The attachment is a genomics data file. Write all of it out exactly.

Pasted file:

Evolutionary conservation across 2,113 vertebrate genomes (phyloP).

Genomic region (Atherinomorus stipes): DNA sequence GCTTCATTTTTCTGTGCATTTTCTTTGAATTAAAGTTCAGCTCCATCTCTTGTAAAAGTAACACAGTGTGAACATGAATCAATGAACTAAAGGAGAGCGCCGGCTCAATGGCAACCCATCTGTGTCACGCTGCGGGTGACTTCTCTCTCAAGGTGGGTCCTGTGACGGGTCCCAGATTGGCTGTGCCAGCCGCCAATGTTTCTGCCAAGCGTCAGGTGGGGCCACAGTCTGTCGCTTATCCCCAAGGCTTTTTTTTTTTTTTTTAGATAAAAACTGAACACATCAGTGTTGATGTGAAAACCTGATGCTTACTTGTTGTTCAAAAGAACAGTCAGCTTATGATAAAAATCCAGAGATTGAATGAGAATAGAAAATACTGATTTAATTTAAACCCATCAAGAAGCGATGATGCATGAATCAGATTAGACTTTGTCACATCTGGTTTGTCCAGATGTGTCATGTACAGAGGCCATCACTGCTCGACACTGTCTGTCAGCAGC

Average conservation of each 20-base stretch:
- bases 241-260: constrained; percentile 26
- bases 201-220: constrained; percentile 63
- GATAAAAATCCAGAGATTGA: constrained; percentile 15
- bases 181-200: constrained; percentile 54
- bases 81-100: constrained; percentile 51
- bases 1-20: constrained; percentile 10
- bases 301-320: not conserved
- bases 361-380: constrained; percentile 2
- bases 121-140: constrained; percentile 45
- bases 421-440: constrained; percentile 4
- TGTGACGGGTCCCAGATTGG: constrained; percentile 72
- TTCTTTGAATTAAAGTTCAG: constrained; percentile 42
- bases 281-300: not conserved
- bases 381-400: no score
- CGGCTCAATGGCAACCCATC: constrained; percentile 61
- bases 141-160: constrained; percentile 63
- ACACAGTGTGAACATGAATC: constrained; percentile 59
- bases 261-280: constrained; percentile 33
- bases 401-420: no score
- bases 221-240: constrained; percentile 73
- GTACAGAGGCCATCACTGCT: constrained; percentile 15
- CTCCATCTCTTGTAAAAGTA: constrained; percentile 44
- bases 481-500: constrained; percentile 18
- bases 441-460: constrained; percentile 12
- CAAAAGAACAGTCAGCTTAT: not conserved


Evolutionary conservation across 2,113 vertebrate genomes (phyloP).

Genomic region (Atherinomorus stipes): DNA sequence GCTTCATTTTTCTGTGCATTTTCTTTGAATTAAAGTTCAGCTCCATCTCTTGTAAAAGTAACACAGTGTGAACATGAATCAATGAACTAAAGGAGAGCGCCGGCTCAATGGCAACCCATCTGTGTCACGCTGCGGGTGACTTCTCTCTCAAGGTGGGTCCTGTGACGGGTCCCAGATTGGCTGTGCCAGCCGCCAATGTTTCTGCCAAGCGTCAGGTGGGGCCACAGTCTGTCGCTTATCCCCAAGGCTTTTTTTTTTTTTTTTAGATAAAAACTGAACACATCAGTGTTGATGTGAAAACCTGATGCTTACTTGTTGTTCAAAAGAACAGTCAGCTTATGATAAAAATCCAGAGATTGAATGAGAATAGAAAATACTGATTTAATTTAAACCCATCAAGAAGCGATGATGCATGAATCAGATTAGACTTTGTCACATCTGGTTTGTCCAGATGTGTCATGTACAGAGGCCATCACTGCTCGACACTGTCTGTCAGCAGC

Average conservation of each 20-base stretch:
- bases 241-260: constrained; percentile 26
- bases 201-220: constrained; percentile 63
- GATAAAAATCCAGAGATTGA: constrained; percentile 15
- bases 181-200: constrained; percentile 54
- bases 81-100: constrained; percentile 51
- bases 1-20: constrained; percentile 10
- bases 301-320: not conserved
- bases 361-380: constrained; percentile 2
- bases 121-140: constrained; percentile 45
- bases 421-440: constrained; percentile 4
- TGTGACGGGTCCCAGATTGG: constrained; percentile 72
- TTCTTTGAATTAAAGTTCAG: constrained; percentile 42
- bases 281-300: not conserved
- bases 381-400: no score
- CGGCTCAATGGCAACCCATC: constrained; percentile 61
- bases 141-160: constrained; percentile 63
- ACACAGTGTGAACATGAATC: constrained; percentile 59
- bases 261-280: constrained; percentile 33
- bases 401-420: no score
- bases 221-240: constrained; percentile 73
- GTACAGAGGCCATCACTGCT: constrained; percentile 15
- CTCCATCTCTTGTAAAAGTA: constrained; percentile 44
- bases 481-500: constrained; percentile 18
- bases 441-460: constrained; percentile 12
- CAAAAGAACAGTCAGCTTAT: not conserved